But that selfsame episode of slapstick Vir comedy also gave us our first glimpse of Vir’s hidden backbone. This is the episode when we are introduced to the Technomages, a cabal-like group of mystics who use science to create the appearance of magic. The Technomages are both respected and feared, and seeing how they treat poor Vir when he tries to contact them on behalf of Mollari shows us why. Vir is set upon by a monster conjured up by Technomage Elric (played by the outstanding Michael Ansara). Instead of running away, Vir stoically faces the monster and repeats his request for an audience, like a neophyte reciting a mantra on the steps of a temple. Elric makes the monster go away when he realizes it will not succeed in scaring Vir off.
“You don’t frighten easily,” Elric tells Vir. “I work for Ambassador Mollari,” Vir answers. “After a while, nothing bothers you.”
And with that one reply, at once both serious and terribly funny, Furst reveals the dual nature of seemingly inane Vir. Call it occupational hazard, or a job perk, but this was our first peek of the iron hiding behind the comic relief of Vir Cotto.
As sci-fi fans, we like to project ourselves into the world of our heroes. Some fans may see themselves as Sheridan, Ivanova, or Marcus, and while Vir may not come to mind immediately as anyone’s favorite, he is still just like us: an ordinary person thrust into extraordinary events, and no other B5 character – except maybe for Sheridan who actually dies and comes back to life – goes through a more complex and profound metamorphosis odyssey over the course of the series. Characters are uninteresting if they don’t go through changes. At the end of Sleeping In Light (the series’ final episode), we are treated to a very moving collage of ‘before and after’ pictures of the main characters and of some secondary characters. In a series of quick glimpses, we are reminded of every character’s remarkable journey. None is as striking as Vir’s, and we have Furst’s incredible acting depth to thank for that.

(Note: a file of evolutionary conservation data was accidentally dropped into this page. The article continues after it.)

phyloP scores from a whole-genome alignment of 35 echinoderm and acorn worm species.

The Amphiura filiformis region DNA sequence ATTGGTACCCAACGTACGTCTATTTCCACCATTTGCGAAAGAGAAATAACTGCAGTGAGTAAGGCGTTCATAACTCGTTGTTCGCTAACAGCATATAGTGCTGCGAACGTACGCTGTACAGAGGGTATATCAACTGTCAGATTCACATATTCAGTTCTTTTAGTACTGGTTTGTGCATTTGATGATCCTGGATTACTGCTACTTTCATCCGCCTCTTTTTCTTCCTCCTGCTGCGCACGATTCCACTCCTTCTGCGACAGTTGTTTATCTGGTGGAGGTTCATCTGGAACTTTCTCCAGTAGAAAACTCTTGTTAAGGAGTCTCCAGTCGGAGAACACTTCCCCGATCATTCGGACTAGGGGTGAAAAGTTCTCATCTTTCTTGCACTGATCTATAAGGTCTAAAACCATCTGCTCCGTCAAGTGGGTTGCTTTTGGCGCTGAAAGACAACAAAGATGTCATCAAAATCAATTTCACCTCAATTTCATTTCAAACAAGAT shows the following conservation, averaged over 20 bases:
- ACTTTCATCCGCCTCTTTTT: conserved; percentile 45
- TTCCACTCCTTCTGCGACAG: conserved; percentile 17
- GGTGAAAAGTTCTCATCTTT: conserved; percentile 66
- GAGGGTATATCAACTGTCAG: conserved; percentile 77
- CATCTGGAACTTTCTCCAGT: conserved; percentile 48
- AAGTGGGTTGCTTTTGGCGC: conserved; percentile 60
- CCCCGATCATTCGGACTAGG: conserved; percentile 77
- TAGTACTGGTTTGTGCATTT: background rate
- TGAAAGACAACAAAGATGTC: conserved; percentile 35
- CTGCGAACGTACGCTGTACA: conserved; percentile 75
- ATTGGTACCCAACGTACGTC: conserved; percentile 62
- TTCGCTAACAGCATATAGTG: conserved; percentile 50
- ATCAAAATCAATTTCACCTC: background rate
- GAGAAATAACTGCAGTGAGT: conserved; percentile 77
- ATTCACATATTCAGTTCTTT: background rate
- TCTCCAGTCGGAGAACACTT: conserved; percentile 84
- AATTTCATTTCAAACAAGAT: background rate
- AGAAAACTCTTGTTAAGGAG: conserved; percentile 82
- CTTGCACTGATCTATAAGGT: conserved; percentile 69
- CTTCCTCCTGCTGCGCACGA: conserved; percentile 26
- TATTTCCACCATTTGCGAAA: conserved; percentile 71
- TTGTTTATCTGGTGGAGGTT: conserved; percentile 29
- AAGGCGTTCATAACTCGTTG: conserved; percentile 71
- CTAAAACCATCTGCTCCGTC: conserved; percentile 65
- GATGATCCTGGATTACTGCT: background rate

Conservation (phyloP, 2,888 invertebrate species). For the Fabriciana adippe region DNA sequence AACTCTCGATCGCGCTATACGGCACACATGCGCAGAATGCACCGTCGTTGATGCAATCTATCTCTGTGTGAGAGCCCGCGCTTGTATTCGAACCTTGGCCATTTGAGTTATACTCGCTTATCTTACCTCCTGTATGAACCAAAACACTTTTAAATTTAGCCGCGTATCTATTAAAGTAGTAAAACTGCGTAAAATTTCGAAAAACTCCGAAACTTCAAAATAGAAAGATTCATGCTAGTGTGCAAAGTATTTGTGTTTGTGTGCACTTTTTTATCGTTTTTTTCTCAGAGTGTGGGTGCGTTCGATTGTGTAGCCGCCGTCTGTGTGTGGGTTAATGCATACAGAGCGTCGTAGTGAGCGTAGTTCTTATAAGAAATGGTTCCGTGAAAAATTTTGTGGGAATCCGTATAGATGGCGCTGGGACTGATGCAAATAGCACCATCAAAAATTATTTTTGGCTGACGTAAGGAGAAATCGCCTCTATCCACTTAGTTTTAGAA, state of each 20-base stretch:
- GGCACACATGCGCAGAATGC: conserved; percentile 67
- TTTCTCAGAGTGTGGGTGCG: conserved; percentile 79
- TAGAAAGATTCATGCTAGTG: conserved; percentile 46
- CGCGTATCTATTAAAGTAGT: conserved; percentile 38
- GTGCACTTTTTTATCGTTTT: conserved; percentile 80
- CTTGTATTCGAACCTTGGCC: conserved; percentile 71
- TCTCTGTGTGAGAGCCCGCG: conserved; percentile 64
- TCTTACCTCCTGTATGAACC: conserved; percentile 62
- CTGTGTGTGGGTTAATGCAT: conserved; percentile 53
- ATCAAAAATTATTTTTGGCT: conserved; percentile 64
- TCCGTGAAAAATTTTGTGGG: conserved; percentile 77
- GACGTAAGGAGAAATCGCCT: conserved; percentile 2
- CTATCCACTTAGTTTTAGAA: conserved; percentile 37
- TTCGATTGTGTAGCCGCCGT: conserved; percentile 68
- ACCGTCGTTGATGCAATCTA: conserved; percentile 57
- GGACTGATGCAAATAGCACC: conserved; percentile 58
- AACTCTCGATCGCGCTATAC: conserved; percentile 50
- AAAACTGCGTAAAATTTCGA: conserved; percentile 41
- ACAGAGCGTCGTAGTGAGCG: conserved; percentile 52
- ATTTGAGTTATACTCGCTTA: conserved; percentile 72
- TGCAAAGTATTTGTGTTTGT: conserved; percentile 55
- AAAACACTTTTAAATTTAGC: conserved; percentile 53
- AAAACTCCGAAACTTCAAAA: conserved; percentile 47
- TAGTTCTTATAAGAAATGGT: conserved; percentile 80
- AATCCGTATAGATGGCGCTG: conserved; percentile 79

Following that defining confrontation with Elric, Furst’s performance continued to cement the importance of secondary characters to the overall B5 story arc. He became as heroic a figure as any of the main characters by actively influencing how the story evolved.
Vir’s most shining moment came during season two episode In The Shadow Of Z’ha’dum, when he antagonised the Shadows’ agent Mr. Morden. Almost as if he had a death wish, in a manner uncharacteristic to his meek (at the time) persona, Vir faced off against arguably the most dangerous man in the galaxy:
Morden: “You don’t like me, do you Vir? I find this surprising. After all, my associates and I are doing everything we can to help your people reclaim their place in the galaxy. I should think you’d be grateful.”
Following a quick repartee, Morden then goes on to ask Vir the same question he’s fond of asking others: “What do you want?” And Vir answers: “I’d like to live just long enough to be there when they cut off your head and stick it on a pike as a warning to the next ten generations that some favours come with too high a price. I would look up at your lifeless eyes and wave like this. Can you and your associates arrange that for me, Mr. Morden?”
Not bad for timid Vir, especially considering that even Sheridan would stand down against Morden (at Delenn’s request) during the same episode. And thus, Vir cemented his moral fiber, which became central to the war against the Shadows story arc.
Vir was absent for most of season three. Furst had other professional commitments, but Straczynski turned that situation to the advantage of the B5 storyline by having Mollari reassign Vir as ambassadorial liaison to the Minbari. Vir therefore would spend some time on Minbar, soaking in the wisdom and philosophy of the Minbari priestly religious caste. He came back a different man, even wearing some of the garb of the Minbari.